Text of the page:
Should I Self-publish or Find a Traditional Publisher?

Great question!

When I speak with prospective clients this question "Should I self-publish or find a traditional publisher?" inevitably comes up. My answer is, "Absolutely consider going with a traditional publisher if offered." The benefits of being able to say Random House or Penguin Books is your publisher is a privilege no one should overlook. That said, getting a traditional publisher to take notice of you and your book may be easier said than done.

Big box traditional publishers

If you have a great story, a large following or are an influencer, pitching the big 5 publishers may be the way to go. If a publisher take an interest in your book you can expect an advance, plenty of deadlines for manuscripts, intense editing, cover design, title tweaking, marketing and all the little details of making a book deal real. It certainly will not cost you anything upfront, which is great and keep in mind it may take a couple years before you are in print. If you have ideas for design and interior illustrations, that’s great! but they probably will use their own resources.

Typical royalty payments may be something like this:

  • Hardback edition: 10% of the retail price on the first 5,000 copies; 12.5% for the next 5,000 copies sold, then 15% for all further copies sold. (Source)

  • Paperback: 8% of retail price on the first 150,000 copies sold, then 10% thereafter. (Source)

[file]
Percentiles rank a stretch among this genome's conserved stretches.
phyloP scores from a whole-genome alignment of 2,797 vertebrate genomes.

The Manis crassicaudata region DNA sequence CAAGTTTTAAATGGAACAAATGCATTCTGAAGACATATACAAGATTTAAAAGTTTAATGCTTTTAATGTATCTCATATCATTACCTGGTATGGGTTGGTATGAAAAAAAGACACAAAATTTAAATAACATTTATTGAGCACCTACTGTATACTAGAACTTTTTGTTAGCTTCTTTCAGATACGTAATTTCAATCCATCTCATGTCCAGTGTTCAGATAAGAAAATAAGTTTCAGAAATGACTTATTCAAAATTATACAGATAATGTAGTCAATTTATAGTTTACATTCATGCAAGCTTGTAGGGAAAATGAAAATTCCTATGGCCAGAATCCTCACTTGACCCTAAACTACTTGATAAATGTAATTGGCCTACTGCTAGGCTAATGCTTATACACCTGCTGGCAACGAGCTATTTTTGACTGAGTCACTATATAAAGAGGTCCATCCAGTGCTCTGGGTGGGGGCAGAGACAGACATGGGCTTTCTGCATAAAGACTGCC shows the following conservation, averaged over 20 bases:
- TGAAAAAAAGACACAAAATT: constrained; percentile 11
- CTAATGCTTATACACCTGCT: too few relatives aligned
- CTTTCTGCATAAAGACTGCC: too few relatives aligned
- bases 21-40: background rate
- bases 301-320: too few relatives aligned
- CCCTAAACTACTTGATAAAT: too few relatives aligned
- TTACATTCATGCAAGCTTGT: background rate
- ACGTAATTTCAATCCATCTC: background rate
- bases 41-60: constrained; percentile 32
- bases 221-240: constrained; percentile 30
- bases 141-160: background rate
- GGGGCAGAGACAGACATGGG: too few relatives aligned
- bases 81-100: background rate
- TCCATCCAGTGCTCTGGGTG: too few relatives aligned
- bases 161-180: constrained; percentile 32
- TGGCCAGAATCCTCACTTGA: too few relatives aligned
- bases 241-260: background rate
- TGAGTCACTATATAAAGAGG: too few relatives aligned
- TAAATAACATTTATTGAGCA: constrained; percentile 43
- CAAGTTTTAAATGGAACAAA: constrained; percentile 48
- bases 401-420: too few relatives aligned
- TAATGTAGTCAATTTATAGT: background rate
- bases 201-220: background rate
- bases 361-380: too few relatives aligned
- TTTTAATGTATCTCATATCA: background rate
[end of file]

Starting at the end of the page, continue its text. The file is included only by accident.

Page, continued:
(For reference, if your paperback book retails at $9.99 and you sold 150,000 copies then your royalty would be $120,000 or if you sold 3,000 books you would earn $2400.)

(0.08 x $9.99) = $.80
(Royalty Rate x List Price) = Royalty

The rub comes with the number of books sold on average. Reports say that the average book sales per year is under 300 and over it's lifetime the average number is 3,000 books total. It's hard to find solid numbers on this and of course there are always the extraordinary exceptions, but you can see the potential issues here. If the average total number of books sold is 3,000 then your royalty payment would be $2400, or another way $120 per year for 20 years. Barely enough to cover a Krispy Kreme coffee (52 x 1.89 = $98.28) once a week!

If traditional publishers are not engaging with you or you want to earn more on average, don't worry there are other ways to get published.

Small press publishers

Small press publishers that specialize in your niche topic are good ways to get a publishing deal. They will be much more flexible, give you editorial control, let you weigh in on cover and interior design. Keep in mind that a net 50/50 split of royalty is typical plus you may be able to negotiate subsidiary rights. Your payout is less but you do have more flexibility and control. Time to market is shorter. Read about one authors experience with a small press.

(For reference, if your paperback book retails at $9.99 and you sold 150,000 copies then your royalty would be $69,000 or if you sold 3,000 books you would earn $1380.)

(0.50 x $9.99) - $4.50 = $.46
(Royalty Rate x List Price) – Estimated Printing Costs = Royalty

Many authors think that if a traditional publisher publishes their book, the author will not have to hustle and spend time marketing their book. The truth is unless you are a "big deal" and very well known, (and even then think national book tour) every author WILL NEED to market their own book according to the goals they set for themselves. Being published is one thing. Making money from your book is another matter completely.